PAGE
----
Established in 1965 by the Chūō Kōronsha publishing company to commemorate its 80th anniversary. Awarded annually to the year's most "representative" work of fiction or drama by any professional writer. The winner receives a commemorative plaque and a cash award of 1 million yen.
Established in 1996 by the Sunagoya Shobō publishing company in recognition of the achievements of tanka poet Terayama Shūji (1935-83). It is awarded annually to an outstanding tanka anthology or critical work on tanka by an established (chūken) contemporary male poet. The winner receives a certificate and a cash award of 300,000 yen.
Established in 1997 by the Asahi Shimbun in honor of Japanese cartoonist Tezuka Osamu. All single-volume manga published in the preceding calendar year are eligible for the prizes, which in 2003 were reorganized into four categories: the Grand Prize for Manga, the New Life Prize (for freshness of content and expression), the Short Comics Prize, and the Special Prize (for contributions to "manga culture"). After a preliminary round which includes participation by ordinary readers, members of the selection committee rank the finalists in descending order, with the top vote-getter receiving the Grand Prize for Manga and the second-place finisher receiving Honorable Mention. The Grand Prize for Manga brings the winner a bronze statuette (in the shape of Atom Boy) and a cash award of 2 million yen. Other winners receive a bronze statuette and 1 million yen in cash.
Established in 1994 by the city of Minokamo in Gifu Prefecture on the 40th anniversary of its incorporation to honor the memory of native son Tsubouchi Shōyō. The award is presented annually in recognition of theatrical activities that contribute to a greater awareness of Shōyō's work. The winner receives a certificate, a plaque bearing a relief likeness of Shōyō, and a cash award of 2 million yen.
Established in 1961 to encourage the production of literary works by women; sponsored by the Chūō Kōronsha publishing company. Awarded annually to the best work of fiction by a woman. The winner receives a commemorative plaque and a cash award of 1 million yen.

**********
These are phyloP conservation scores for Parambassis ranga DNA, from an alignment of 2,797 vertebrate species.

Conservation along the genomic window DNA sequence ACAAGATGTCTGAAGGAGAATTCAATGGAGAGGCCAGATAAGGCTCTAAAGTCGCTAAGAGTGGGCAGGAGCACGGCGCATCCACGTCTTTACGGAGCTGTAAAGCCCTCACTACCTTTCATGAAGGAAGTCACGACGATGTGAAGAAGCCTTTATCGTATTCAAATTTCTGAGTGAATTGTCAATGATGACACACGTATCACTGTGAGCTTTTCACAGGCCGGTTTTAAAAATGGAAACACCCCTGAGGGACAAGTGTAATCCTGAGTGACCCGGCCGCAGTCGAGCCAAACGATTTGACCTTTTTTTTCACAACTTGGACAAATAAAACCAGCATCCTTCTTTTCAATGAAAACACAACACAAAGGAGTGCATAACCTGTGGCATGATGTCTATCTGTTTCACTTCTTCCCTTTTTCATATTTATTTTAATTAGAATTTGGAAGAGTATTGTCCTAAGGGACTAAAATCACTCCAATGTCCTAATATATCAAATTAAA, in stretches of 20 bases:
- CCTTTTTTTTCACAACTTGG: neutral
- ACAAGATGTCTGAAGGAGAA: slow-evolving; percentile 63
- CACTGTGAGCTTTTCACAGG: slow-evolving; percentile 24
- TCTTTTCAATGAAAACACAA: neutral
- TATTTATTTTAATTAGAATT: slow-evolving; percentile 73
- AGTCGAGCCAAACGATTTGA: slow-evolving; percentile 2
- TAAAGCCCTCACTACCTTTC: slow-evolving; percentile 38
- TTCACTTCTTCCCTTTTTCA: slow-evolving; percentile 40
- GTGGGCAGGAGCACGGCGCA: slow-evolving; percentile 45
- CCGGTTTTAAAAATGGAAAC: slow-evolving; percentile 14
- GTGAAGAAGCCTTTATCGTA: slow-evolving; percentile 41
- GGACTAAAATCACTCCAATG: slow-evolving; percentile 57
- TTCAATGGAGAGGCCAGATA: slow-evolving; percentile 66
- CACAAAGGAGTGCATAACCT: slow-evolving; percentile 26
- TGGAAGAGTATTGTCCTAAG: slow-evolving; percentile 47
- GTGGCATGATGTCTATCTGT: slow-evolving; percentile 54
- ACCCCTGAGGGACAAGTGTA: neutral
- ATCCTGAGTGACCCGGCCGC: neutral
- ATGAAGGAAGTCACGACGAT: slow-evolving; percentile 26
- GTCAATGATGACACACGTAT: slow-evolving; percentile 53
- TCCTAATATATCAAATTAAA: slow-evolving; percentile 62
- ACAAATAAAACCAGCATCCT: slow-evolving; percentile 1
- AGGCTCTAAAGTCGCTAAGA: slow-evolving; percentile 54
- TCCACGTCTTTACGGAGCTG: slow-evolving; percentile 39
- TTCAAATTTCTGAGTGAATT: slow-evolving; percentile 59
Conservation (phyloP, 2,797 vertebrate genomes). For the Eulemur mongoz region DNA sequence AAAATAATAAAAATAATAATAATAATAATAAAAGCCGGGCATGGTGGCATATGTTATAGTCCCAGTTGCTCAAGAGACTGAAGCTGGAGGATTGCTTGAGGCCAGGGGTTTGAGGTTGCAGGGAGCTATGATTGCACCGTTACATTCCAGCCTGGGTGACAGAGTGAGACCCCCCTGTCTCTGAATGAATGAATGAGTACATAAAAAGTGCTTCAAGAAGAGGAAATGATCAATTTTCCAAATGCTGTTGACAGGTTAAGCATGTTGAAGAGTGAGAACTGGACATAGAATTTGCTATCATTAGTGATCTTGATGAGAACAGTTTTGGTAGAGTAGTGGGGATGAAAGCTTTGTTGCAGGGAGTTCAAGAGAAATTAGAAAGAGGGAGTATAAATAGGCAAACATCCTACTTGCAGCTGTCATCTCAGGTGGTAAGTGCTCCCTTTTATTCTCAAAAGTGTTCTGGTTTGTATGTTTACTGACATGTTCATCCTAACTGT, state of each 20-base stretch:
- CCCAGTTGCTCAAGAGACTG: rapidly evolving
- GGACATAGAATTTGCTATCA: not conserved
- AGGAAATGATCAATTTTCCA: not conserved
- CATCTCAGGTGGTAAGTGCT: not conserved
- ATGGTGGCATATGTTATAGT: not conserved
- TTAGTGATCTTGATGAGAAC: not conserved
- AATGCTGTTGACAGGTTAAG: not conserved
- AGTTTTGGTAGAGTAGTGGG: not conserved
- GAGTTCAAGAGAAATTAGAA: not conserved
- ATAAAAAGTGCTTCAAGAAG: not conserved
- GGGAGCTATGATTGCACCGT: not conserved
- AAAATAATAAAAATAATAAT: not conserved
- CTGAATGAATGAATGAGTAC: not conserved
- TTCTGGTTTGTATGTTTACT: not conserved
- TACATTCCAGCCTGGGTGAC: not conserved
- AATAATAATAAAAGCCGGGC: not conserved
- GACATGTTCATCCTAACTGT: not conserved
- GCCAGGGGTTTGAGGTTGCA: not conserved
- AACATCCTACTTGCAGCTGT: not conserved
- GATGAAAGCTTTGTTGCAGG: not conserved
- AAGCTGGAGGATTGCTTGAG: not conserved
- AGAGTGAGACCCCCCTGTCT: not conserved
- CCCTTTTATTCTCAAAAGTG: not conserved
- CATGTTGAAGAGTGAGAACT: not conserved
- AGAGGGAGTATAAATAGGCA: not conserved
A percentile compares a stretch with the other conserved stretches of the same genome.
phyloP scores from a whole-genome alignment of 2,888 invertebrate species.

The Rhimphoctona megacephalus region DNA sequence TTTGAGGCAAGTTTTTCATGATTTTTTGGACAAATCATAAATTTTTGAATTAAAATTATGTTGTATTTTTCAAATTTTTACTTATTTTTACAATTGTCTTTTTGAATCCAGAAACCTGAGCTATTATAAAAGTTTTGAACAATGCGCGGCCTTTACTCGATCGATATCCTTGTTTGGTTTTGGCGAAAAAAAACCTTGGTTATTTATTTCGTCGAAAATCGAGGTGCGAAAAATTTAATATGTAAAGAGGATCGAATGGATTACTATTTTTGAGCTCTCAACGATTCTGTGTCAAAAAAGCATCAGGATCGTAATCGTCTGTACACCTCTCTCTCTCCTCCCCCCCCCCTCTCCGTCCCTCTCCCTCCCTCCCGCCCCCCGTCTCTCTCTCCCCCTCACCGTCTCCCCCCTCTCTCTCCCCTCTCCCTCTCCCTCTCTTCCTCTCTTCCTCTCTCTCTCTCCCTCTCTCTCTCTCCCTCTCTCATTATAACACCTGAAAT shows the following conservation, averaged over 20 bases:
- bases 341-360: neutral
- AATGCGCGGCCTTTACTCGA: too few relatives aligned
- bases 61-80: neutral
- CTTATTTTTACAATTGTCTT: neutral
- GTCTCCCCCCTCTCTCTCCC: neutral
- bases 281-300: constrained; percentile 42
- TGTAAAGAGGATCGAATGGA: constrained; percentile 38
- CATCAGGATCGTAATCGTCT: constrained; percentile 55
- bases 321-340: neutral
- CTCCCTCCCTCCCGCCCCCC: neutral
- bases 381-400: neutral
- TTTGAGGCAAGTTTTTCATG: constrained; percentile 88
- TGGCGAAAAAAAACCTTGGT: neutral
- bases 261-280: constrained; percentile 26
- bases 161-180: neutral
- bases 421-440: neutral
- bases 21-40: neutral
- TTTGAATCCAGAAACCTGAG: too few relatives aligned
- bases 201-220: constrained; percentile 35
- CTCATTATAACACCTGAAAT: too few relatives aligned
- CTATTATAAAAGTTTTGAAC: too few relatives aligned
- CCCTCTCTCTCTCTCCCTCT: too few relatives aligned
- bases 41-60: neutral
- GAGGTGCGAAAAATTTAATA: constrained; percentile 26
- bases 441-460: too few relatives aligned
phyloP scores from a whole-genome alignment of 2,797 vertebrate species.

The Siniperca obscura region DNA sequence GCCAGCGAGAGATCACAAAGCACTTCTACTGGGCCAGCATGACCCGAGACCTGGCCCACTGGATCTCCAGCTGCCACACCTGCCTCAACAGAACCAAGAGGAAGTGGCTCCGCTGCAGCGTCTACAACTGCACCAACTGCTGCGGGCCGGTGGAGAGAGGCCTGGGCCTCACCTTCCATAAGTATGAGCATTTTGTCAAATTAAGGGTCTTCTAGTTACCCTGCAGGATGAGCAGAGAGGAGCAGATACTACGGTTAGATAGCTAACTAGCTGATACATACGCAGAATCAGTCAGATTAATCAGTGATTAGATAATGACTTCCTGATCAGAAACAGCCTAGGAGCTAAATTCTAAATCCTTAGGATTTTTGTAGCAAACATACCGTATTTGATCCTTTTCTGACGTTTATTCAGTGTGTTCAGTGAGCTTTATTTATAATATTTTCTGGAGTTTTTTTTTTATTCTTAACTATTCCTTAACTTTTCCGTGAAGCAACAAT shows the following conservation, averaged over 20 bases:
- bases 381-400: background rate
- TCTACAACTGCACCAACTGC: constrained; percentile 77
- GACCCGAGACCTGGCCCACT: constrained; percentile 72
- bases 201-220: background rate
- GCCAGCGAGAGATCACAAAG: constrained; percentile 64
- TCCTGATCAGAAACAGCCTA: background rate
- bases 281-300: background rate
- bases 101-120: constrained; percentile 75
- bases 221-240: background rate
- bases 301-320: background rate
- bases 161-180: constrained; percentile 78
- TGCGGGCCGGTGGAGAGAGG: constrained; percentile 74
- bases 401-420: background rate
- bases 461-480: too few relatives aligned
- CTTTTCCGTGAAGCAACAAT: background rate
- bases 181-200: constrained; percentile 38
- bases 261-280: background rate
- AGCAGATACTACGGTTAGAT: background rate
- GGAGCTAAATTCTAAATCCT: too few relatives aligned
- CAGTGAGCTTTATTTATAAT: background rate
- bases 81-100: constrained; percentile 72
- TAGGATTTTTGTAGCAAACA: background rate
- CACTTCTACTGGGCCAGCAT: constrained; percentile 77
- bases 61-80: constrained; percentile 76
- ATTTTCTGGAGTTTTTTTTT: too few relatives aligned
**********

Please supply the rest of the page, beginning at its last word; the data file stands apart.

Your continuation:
Established in 1987 on the twentieth anniversary of the founding of the Shinchō Society for the Promotion of Literary Arts (Shinchō Bungei Shinkō Kai). Along with the Yukio Mishima Prize, the Shinchō Prize for Distinguished Scholarship, and the (nonliterary) Grand Prize for Japanese Art, one of the so-called Four Shinchō Prizes (Shinchō Yonshō). Awarded annually to a new work of fiction considered to exemplify the art of storytelling. The winner receives a commemorative gift and a cash award of 1 million yen.
Established in 1980 under the sponsorship of the Kadokawa Shoten publishing company and the Tokyo Broadcasting System (TBS) in honor of detective-fiction writer Yokomizo Seishi (1902-1981). Awarded annually to a previously unpublished novel-length mystery (broadly interpreted to include a variety of subgenres). The winner receives a statuette in the shape of fictional detective Kindaichi Kōsuke and a cash award of 10 million yen(!). In addition, the winning story is published by Kadokawa Shoten and dramatized and broadcast nationally by TBS, and if a movie is made, the author is invited to help with production.
First established in 1948 by the Yomiuri Shimbun Company with the aim of building a "cultural nation" (bunka kokka). In the first two years awards were given to works in four categories (novels and plays, poetry, criticism, and scholarly studies). This became five categories in 1950 when the prize was reorganized to accord independent status to plays, and then in 1966 a further reshuffle resulted in a total of six major categories: novels, plays, essays and travel journals, criticism and biography, poetry, and academic studies and translation. Winners receive a commemorative inkstone and a cash award of 1 million yen.
Established in 1967, along with the Yoshikawa Eiji Prize for Culture, by the Yoshikawa Eiji Citizens' Cultural Promotion Association (Yoshikawa Eiji Kokumin Bunka Shinkō Kai) to commemorate the work of novelist Yoshikawa Eiji. The prize is awarded annually to an outstanding work in a variety of literary genres based on initial recommendations submitted by several hundred professionals working in the arts, media, and other fields. The winner receives a commemorative plaque and a cash award of 3 million yen.
Yoshikawa Eiji Prize for New Writers (Yoshikawa Eiji Bungaku Shinjin Shō)
Established in 1980 by the Yoshikawa Eiji Citizens' Cultural Promotion Association (Yoshikawa Eiji Kokumin Bunka Shinkō Kai) to recognize the most promising work of fiction by a new writer published during the preceding year. The winner receives a commemorative plaque and a cash award of 1 million yen.